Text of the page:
Home of Constitution Signer Purchased By Preservation Group
MOUNT PLEASANT, S.C. (AP) _ The historic Snee Farm home of Charles Pinckney, a signer of the U.S. Constitution who served as governor, senator and congressman, has been bought by a preservation group.
The two-story frame farm house and the surrounding 25 acres in suburban Mount Pleasant had been slated for part of a residential development, but a citizens group known as Friends of Historic Snee Farm took title to the property over the weekend.
The group bought the property for $2 million, but must still raise $1 million to pay off a bank loan, said Charleston attorney Nancy Hawk, one of the organizers of the preservation effort.
The group plans to pay off the remaining debt and turn the site over to the National Park Service.
About 50 people, including state and federal officials, gathered under rainy skies outside the 18th century structure Saturday for the announcement.
″This is a wonderful time for the state of South Carolina because you’re preserving a piece of our state that cannot be duplicated and cannot be replicated,″ Gov. Carroll Campbell said.
The farm house dates to 1754. Pinckey not only was a signer of the Constitution, but also served as a state lawmaker, governor, U.S. senator, congressman and American minister to Spain.
Pinckney claimed to be 26 at the time of the Constitutional Convention in 1787, which would have made him the youngest signer. However, he was really 29 at the time, and Jonathan Dayton of New Jersey, at 27, was actually the youngest signer.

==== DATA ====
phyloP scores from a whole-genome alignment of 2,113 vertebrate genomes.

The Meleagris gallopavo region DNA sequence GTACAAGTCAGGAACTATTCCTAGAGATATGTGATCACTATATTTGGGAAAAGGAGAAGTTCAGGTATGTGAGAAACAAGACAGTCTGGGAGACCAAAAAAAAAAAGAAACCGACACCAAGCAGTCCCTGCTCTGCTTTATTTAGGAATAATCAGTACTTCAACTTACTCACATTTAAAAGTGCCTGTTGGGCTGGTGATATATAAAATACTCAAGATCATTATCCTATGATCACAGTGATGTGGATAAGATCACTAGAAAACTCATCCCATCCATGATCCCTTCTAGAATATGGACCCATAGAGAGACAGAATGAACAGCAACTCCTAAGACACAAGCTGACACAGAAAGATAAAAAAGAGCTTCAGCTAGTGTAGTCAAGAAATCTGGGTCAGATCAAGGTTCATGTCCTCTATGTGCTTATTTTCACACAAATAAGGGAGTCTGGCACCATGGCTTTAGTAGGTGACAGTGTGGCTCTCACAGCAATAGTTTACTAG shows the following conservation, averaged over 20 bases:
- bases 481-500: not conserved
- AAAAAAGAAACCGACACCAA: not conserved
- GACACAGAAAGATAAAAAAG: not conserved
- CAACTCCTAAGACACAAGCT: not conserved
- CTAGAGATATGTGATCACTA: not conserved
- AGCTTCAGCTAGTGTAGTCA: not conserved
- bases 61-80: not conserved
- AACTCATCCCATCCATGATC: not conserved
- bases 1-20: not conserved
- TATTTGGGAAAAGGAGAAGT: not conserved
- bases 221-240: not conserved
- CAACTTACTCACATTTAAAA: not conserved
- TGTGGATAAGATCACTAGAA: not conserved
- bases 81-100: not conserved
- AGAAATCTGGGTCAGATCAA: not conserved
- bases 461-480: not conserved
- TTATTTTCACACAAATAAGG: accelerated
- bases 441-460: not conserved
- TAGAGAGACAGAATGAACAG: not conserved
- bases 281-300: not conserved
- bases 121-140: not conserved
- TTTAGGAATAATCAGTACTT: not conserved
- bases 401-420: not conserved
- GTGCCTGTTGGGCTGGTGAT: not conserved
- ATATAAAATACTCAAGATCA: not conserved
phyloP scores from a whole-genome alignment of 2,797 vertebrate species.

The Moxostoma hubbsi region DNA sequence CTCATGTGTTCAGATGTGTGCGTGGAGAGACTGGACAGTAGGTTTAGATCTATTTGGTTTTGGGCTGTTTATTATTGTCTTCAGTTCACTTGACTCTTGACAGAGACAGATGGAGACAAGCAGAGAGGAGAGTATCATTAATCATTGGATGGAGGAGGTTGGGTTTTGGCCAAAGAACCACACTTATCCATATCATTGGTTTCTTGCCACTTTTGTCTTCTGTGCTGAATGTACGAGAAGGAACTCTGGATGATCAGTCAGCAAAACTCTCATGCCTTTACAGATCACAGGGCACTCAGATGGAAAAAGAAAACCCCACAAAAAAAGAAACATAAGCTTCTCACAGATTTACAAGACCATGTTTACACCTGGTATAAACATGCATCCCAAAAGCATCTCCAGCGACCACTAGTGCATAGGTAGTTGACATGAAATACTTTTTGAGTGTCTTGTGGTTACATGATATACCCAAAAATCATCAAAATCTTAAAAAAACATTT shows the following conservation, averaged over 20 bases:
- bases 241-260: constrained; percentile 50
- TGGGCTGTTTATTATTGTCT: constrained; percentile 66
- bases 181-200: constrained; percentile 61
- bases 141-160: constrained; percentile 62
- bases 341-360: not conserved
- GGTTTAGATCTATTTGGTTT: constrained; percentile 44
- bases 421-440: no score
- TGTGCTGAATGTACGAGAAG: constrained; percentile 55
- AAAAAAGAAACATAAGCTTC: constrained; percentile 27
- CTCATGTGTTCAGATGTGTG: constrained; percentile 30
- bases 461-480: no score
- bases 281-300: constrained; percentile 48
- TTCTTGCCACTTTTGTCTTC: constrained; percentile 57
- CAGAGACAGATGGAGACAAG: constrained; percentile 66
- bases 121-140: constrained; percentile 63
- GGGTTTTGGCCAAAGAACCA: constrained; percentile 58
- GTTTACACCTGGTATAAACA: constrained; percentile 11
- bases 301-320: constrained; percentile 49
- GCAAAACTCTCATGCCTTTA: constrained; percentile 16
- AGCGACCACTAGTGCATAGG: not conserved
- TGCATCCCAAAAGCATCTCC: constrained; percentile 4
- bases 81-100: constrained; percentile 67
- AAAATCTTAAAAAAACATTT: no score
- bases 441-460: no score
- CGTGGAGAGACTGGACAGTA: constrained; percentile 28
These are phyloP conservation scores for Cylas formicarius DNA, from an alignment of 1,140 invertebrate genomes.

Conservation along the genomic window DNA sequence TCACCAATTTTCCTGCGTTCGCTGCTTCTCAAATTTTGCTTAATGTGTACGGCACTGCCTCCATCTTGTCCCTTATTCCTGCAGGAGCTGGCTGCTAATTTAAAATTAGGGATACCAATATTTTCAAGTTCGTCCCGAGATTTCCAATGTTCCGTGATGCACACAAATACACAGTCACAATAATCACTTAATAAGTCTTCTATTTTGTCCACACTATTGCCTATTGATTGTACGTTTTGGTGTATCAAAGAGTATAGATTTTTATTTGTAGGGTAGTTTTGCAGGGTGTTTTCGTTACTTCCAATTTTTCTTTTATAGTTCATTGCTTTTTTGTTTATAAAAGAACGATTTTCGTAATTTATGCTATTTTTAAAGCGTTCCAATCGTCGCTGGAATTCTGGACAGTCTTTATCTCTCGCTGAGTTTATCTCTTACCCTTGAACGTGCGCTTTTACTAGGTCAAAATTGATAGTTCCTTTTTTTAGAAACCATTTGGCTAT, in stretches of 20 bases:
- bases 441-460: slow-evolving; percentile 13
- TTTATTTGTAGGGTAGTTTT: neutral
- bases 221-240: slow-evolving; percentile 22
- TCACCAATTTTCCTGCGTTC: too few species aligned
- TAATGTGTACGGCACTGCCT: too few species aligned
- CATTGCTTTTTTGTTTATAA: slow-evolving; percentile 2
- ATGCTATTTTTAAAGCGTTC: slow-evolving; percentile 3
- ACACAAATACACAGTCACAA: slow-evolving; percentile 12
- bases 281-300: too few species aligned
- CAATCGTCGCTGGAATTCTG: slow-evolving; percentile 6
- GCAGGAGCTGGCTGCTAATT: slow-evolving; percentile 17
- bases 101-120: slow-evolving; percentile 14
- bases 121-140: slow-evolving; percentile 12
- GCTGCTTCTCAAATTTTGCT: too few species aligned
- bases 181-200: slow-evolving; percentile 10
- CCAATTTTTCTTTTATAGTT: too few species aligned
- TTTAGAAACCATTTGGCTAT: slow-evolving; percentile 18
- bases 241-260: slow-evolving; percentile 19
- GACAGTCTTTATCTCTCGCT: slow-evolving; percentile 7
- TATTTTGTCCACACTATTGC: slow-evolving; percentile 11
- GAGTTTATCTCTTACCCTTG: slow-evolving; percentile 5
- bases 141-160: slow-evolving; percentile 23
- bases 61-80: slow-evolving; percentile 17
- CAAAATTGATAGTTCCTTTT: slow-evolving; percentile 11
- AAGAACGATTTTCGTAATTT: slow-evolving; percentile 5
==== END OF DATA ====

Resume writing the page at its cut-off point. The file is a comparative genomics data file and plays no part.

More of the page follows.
Sen. Strom Thurmond told the group ″you’re preserving here some of the most important history of South Carolina.″ He called Pinckney the ″second most important man″ at the constitutional convention after James Madison.
The Darby family, which owned the property, also gave a gift of $100,000 for the effort.
″Of course it’s a beautiful piece of property and as you know I would have liked to have developed it. But since they made such a dedicated effort, we think we did the right thing,″ said Gordon Darby, one of the owners.
U.S. Sen. Ernest Hollings said the park service has agreed to restore the vacant house and operate it as an educational resource.
Jerry Rogers, the assistant director of cultural affairs for the National Parks Service, said it will cost about $500,000 a year to operate the Pinckney home.